I thought it was brilliant. ELLEN PAGE is fantastic.

    But this is one of the more divisive films that you'll ever come across. You get some very extreme reactions from people because the subject matter is so incendiary.

    Obviously, no one with a functioning brain has anything positive to say about pedophiles or child abuse.

    But it is truly a hot button issue for some people. Everyone knows what their tolerance level is for controversial subjects like that.

    Best to weigh it out with a little serious info and find out whether you should seek it out or give it a miss.

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  11. LOL, I don’t know, I just think it is an electrifying, shocking, provocative, excellently acted film that focuses on one hell of a messed up story. I still think Ellen Page’s best performance is in that movie, so in that regard, it is worth checking out.
    But man oh man, I loved every sick and twisted second of it.

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  12. I'm with you all the way about HARD CANDY Nick, Ellen Page does indeed give her best performance in that film. It's such a disturbing, electrifying experience that went criminally underseen while it was in theaters.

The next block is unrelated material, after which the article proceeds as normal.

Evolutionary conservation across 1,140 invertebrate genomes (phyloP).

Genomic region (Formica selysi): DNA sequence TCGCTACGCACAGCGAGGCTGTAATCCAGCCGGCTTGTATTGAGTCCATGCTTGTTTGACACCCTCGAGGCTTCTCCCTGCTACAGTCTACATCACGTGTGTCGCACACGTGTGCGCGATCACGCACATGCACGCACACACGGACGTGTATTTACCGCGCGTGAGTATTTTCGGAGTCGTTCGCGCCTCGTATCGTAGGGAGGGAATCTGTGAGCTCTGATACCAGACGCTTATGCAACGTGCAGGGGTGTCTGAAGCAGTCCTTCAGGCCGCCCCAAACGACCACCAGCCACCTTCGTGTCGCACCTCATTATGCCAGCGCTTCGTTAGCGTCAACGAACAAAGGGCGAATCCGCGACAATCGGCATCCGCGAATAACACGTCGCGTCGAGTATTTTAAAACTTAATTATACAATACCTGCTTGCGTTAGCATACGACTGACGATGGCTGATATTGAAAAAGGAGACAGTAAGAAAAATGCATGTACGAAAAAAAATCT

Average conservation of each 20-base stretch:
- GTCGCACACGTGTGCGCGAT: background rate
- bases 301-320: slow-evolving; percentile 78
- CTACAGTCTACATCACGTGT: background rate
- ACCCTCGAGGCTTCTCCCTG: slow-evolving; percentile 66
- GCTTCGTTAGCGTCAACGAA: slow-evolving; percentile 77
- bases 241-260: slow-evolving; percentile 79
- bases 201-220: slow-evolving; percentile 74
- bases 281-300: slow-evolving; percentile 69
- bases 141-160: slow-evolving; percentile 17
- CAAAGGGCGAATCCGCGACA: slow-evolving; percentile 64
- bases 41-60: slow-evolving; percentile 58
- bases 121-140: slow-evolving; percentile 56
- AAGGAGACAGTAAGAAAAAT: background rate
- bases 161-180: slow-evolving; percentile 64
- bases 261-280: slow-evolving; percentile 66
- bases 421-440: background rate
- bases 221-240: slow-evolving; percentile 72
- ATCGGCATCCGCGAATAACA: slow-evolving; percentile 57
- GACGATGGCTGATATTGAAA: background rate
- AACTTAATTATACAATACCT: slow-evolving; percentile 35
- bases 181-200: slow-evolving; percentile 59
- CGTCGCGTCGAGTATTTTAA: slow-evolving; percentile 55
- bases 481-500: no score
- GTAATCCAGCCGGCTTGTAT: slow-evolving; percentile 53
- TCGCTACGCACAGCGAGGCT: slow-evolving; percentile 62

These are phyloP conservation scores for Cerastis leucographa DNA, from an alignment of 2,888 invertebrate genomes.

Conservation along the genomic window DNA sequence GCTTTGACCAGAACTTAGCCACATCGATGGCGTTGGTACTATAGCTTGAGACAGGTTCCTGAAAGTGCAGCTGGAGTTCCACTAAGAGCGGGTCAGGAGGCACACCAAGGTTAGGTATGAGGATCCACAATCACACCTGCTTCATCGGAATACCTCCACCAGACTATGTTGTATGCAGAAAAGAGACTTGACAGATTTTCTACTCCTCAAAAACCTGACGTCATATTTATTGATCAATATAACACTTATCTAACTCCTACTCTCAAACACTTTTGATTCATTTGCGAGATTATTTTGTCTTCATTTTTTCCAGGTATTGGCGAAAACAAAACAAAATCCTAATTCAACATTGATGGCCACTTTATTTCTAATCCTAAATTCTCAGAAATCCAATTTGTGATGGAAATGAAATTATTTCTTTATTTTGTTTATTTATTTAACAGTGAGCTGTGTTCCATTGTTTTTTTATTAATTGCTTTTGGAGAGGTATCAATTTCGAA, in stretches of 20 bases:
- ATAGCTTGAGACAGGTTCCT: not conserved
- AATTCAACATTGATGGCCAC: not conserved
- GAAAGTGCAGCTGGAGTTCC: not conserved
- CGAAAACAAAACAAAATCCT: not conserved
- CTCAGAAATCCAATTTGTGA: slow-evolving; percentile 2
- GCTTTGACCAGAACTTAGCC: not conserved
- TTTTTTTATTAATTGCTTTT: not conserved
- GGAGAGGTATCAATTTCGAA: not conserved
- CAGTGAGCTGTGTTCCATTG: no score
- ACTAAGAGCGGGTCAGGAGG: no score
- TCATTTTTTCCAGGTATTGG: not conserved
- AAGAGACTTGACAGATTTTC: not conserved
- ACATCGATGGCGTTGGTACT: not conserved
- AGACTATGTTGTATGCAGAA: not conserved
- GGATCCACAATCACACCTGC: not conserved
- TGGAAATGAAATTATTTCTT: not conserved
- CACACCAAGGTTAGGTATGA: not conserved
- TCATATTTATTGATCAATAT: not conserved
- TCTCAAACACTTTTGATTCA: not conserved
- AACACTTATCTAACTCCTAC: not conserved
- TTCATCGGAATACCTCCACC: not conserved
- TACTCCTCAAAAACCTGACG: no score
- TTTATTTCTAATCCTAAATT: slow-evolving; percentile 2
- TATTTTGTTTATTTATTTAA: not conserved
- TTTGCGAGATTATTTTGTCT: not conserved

It's definitely worth checking out for Page alone (who I really think deserved an Oscar nomination). It's also strangely beautiful...the gorgeous digital photography and set design is rarely mentioned, but I loved the cold modernity of it all.

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  13. Thanks for those thoughts - you guys are freaking me out and making me want to see it at the same time...

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  14. Back to Lakeview Terrace...I didn't think it was a great movie, but it certainly had it's moments. I thought Samuel Jackson was great - you could just feel that he was having a good time playing this character, personified in his swagger and intense stare. I thought his diatribe at the party was brilliant.

    (Sorry, minor spoilers ahead.)

    However, there were many things that just didn't work for me on a whole. Specifically, the unneeded cause-effect justification for Abel's "problem" with interracial marriages, and the highly dramatized ending. (Ending-wise I was hoping for something a little more unique. Maybe something a little like the end of Halloween.)